UT’s announcement of likely upcoming tuition hikes should come as a surprise to nobody. A need for more funds coupled with an unsupportive state legislature make rate increases inevitable. Regardless, students around campus have been speaking out against it. In a survey issued by the Senate of College Councils in late October, over 45 percent of UT students have said they would “definitely not” support a tuition increase. A handful of respondents said it could lead to them not pursuing a second major, cutting back on food expenses or dropping out of UT altogether. No Longhorn should be forced to curtail their studies or end their college education altogether based on tuition increases. Outrage against tuition hikes is justified, but we must be careful to reserve it for those who deserve it.
Across Texas, universities are struggling to serve students and staff on dwindling budgets. It’ll be a lot harder for what starts here to change the world if we don’t have an adequate research budget or if we can’t afford internationally renowned faculty. Tuition increases are understandably hard to digest for Longhorns, but wishing them away doesn’t solve the problems our self-righteous state legislature has created. Our tuition currently funds critical student services, utilities, research programs, and financial aid. Denying a vital increase in tuition will mean those costs are simply transferred elsewhere — to transcripts, mental health services, or Longhorns in need of financial assistance. All of these programs could be covered by state funds, but Texas legislators took those away decades ago.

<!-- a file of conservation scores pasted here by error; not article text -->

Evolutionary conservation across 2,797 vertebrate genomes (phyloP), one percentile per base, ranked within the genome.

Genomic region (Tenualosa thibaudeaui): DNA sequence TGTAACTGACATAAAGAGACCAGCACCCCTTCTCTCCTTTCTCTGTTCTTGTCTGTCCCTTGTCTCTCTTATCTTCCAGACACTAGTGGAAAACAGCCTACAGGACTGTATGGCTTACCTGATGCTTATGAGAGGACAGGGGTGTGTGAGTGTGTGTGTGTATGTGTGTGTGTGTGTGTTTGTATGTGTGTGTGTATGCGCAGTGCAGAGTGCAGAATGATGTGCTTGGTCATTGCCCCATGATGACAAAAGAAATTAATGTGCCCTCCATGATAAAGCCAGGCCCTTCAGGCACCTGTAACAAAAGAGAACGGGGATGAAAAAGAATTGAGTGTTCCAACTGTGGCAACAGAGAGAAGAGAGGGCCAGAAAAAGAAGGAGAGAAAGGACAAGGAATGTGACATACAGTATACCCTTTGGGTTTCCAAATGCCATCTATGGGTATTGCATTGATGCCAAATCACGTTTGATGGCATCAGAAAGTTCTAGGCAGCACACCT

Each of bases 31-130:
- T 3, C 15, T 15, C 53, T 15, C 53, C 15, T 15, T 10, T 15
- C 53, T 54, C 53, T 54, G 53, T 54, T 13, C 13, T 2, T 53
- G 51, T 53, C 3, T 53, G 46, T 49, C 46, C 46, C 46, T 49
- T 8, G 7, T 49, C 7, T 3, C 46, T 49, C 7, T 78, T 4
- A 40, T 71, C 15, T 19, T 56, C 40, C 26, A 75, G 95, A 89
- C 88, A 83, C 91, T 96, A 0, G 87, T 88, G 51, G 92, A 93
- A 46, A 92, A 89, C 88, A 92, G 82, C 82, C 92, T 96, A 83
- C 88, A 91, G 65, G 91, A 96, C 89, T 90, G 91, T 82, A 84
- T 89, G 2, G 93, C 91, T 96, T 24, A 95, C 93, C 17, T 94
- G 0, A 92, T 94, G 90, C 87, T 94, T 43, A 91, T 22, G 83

Even though it may feel like it, tuition increases aren’t caused by a sadistic administration here at UT. The genesis of our tuition rate debacle can be traced to our state legislature. Since 2001, the amount of money spent by the state of Texas per student at our public universities has contracted from $7,500 to $5,500. In that same time span, the average price of yearly tuition at Texas public universities has risen by nearly $5,000. Sure, Texas gives six billion more dollars to our universities than we did in 2001, but that hasn’t been nearly enough to cover the rising costs of higher enrollment and new technologies.
So what happened? In 2003, the Texas legislature allowed Texas universities to set their own tuition in the name of decreasing the state’s financial burden by handing students the bill. Our state officials simultaneously began to shame universities for tuition hikes while proposing to further gut state expenditures, or implement a freeze on tuition increases. The state legislature cannot reasonably expect to drain all avenues of funding for our universities and expect them to thrive.
It is unacceptable that Texan politicians are more comfortable seeing universities defunded and students forced out of an education than they are seeing more of a state budget carved out for them. As students who have had enough of policy made at our expense, we should fight back. Let’s put the blame where it belongs, and hold our politicians accountable for the mess they’ve handed us.
Buckner is a Plan II and government freshman from Austin.